Intermittent Hormone Therapy for Prostate Cancer

By Michael A. Smith, MD

Hormone deprivation therapy is a common treatment for prostate cancer. By starving cancer cells of testosterone stimulation, hormone deprivation quickly prevents the cancer from spreading and improves the odds of survival. But it comes with many risks.

Depriving a man of testosterone will naturally result in some unwanted side effects. Think about it like this: In order to treat the cancer, you starve the body of the “vitality” hormone for men.

Muscle tissue and strength can drop along with a whole host of other problems. The reported side effects of Lupron®, a common hormone deprivation drug, include the following:1

  • Loss of libido
  • Erectile dysfunction
  • Fatigue
  • Hot flashes
  • Mood swings
  • Bone loss
However, new research shows that treating prostate cancer with intermittent hormone deprivation works just as well as continuous treatment, and comes with fewer sides effects. This is really good news for men thinking about hormone deprivation therapy.

On-and-Off Hormone Deprivation Treatment Works

Researchers from Canada compared men using on-and-off hormone deprivation therapy with men treated with continuous therapy. The study found that on-and-off treatment was just as effective as treating men continuously.2

The study included 1,386 patients, of which 690 were randomly assigned to intermittent therapy and 696 to continuous therapy. All of the patients failed initial radiation therapy. They were followed for seven years.

The researchers used prostate specific antigen, or PSA, blood testing to determine the effectiveness of both on and off and continuous deprivation therapy. A rise in PSA during or after treatment could mean the cancer is reoccurring.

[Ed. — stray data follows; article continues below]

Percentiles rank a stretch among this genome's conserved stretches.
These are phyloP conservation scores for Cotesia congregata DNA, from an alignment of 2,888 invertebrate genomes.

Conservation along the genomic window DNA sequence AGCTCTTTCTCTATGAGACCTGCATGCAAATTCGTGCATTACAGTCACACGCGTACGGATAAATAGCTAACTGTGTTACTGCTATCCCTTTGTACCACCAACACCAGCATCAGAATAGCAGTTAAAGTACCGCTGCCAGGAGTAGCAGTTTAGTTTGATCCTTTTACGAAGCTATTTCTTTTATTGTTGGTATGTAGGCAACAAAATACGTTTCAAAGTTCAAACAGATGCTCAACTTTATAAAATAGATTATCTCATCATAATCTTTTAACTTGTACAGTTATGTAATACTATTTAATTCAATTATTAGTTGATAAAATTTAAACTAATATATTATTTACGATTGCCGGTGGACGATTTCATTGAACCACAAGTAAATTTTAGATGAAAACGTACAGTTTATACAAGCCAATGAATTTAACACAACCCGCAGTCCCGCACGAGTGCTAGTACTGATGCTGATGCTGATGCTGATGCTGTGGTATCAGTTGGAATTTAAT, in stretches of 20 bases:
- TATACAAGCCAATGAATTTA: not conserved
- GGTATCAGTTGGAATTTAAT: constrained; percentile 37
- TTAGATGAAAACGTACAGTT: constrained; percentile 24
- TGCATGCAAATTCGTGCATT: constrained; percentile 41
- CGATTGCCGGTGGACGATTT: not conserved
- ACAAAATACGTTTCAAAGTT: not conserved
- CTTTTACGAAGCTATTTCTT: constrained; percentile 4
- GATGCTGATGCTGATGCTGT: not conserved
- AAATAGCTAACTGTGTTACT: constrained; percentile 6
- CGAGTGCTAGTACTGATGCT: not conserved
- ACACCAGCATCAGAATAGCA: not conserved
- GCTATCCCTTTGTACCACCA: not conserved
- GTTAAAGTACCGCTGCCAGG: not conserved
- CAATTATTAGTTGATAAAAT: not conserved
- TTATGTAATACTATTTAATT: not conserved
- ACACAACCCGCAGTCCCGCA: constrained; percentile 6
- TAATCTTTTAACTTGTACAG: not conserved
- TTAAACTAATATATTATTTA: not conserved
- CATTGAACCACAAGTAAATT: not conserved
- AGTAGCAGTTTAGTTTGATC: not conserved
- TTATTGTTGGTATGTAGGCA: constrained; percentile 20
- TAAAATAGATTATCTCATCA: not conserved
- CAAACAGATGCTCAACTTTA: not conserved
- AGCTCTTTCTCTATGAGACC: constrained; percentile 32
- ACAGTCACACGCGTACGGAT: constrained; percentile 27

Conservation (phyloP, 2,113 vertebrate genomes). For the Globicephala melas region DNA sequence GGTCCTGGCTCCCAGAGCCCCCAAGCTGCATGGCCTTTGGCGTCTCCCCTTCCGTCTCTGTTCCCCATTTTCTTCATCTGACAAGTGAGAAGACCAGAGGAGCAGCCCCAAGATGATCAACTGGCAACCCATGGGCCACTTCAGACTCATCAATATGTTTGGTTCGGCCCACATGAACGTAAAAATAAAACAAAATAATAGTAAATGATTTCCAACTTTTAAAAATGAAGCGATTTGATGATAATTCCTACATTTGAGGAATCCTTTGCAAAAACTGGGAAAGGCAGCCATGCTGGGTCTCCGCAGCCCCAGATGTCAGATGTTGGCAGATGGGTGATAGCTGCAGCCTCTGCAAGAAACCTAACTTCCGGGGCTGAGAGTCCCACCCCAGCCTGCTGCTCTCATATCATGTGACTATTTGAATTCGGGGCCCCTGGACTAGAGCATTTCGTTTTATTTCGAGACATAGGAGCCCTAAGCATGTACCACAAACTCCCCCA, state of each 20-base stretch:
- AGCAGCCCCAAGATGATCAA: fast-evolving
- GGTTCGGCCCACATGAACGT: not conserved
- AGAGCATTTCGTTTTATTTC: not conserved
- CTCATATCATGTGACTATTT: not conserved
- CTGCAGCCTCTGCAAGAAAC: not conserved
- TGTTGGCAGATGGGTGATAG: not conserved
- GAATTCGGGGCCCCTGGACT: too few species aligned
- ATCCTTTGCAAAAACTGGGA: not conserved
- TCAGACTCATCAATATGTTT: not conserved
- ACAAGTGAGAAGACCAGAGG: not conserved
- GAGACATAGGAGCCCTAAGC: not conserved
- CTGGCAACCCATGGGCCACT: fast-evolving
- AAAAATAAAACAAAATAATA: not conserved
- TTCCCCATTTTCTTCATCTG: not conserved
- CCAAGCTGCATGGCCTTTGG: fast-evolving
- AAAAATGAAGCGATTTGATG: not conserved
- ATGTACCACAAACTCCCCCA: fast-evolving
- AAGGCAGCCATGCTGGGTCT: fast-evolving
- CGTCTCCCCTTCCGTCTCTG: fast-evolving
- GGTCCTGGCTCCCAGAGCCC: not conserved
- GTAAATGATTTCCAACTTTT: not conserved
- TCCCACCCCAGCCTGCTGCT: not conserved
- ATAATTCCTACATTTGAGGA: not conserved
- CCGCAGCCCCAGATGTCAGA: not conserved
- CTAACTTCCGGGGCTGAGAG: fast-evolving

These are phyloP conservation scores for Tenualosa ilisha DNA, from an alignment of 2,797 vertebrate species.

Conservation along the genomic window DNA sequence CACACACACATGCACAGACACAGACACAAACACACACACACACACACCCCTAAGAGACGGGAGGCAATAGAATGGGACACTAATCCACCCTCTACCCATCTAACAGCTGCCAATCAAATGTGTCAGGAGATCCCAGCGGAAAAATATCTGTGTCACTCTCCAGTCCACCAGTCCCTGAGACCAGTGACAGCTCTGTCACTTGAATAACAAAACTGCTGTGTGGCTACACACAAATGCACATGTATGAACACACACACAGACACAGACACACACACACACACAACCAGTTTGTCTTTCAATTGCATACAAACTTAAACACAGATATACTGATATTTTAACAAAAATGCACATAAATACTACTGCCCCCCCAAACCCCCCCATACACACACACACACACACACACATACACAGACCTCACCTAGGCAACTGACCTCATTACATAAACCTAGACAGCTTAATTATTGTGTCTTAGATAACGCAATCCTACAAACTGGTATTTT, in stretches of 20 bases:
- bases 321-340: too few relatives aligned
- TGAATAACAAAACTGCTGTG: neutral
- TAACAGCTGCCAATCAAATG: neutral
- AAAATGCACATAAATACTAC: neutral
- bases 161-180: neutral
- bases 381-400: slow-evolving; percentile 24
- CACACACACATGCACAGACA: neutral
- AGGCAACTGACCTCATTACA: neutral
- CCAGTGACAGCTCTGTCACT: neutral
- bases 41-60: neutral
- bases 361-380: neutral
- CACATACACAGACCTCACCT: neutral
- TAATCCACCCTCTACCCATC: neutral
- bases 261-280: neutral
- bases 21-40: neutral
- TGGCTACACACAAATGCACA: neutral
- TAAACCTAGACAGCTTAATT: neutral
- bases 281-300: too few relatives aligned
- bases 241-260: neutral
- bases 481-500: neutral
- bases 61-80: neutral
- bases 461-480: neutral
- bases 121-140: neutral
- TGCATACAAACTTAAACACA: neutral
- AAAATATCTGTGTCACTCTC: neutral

After the seven year follow-up period, the average survival time in both groups was the same. A total of 524 men died from all causes during the study — 18% of deaths in men receiving intermittent hormone therapy and 15% of deaths in continuous therapy were due to prostate cancer.2

But here’s where it gets interesting. Men receiving on and off deprivation therapy reported fewer specific side effects: Less urinary problems, loss of libido and erectile dysfunction and fewer hot flashes.

Men receiving intermittent therapy also felt physically better than men on continuous therapy. There was no difference between the two groups with other side effects.2

The investigators believe that their findings could change the way patients are treated using hormone deprivation therapy.

An Unanswered Question Remains

This study, however, does not answer the question about whether hormone deprivation therapy is even needed in asymptomatic patients with a rising PSA.

The director of Tulane’s cancer center, Oliver Sartor, told WebMD, “The big debate in the field is whether to even treat patients with rising PSA before there’s evidence of cancer spreading.”

Well, that may be true. But for men with a rising PSA and symptoms, intermittent hormone deprivation therapy might be a viable option.

If you fall into this category, we suggest speaking with your doctor about it.

References:

  1. http://www.lupron.com/important-safety-information.cfm
  2. N Engl J Med. 2012 Sep 6;367(10):895-903.

4 comments :

Anonymous said...

Is intermittent hormone therapy utilized after radical prostate surgery. How is this type of therapy compared to radiation?

Life Extension said...

Anonymous - Good question! Intermittent hormone therapy has only been studied in a population with rise in PSA and symptoms after initial treatment (surgery, radiation). It isn’t considered a primary treatment, but it’s more for prevention and treatment of reoccurrence.

Chris said...

Just found this! Good question indeed ... My onco suggested it in 2004 (I was Stage 3a and Gleason sum 7) and I'm still doing it. Anonymous asks about it "post RP": answer was "if PSA is rising", i.e. in "biochemical failure" after surgery. This is right, enter "Shin Egawa" Intermittent in Google Scholar - #1 is 2000 article in JJCO (sorry, I don't have full citation at my fingertips). His group entered a small number in failure into their cohort. Others report that longevity may be compromised, yet others report better QoL, on intermittent versus continuous LHRH therapy. Maybe need to argue with doctors, so homework advisable. I have had to do this with two new oncos over the years; the last one gave me away to my SpNO until I reach hormone independence. That way I'm not a bad influence on impressionable/mystified registrars. C.

LifeExtension said...

Chris - Thanks so much for providing your personal experience with intermittent hormone therapy! Best wishes. :)

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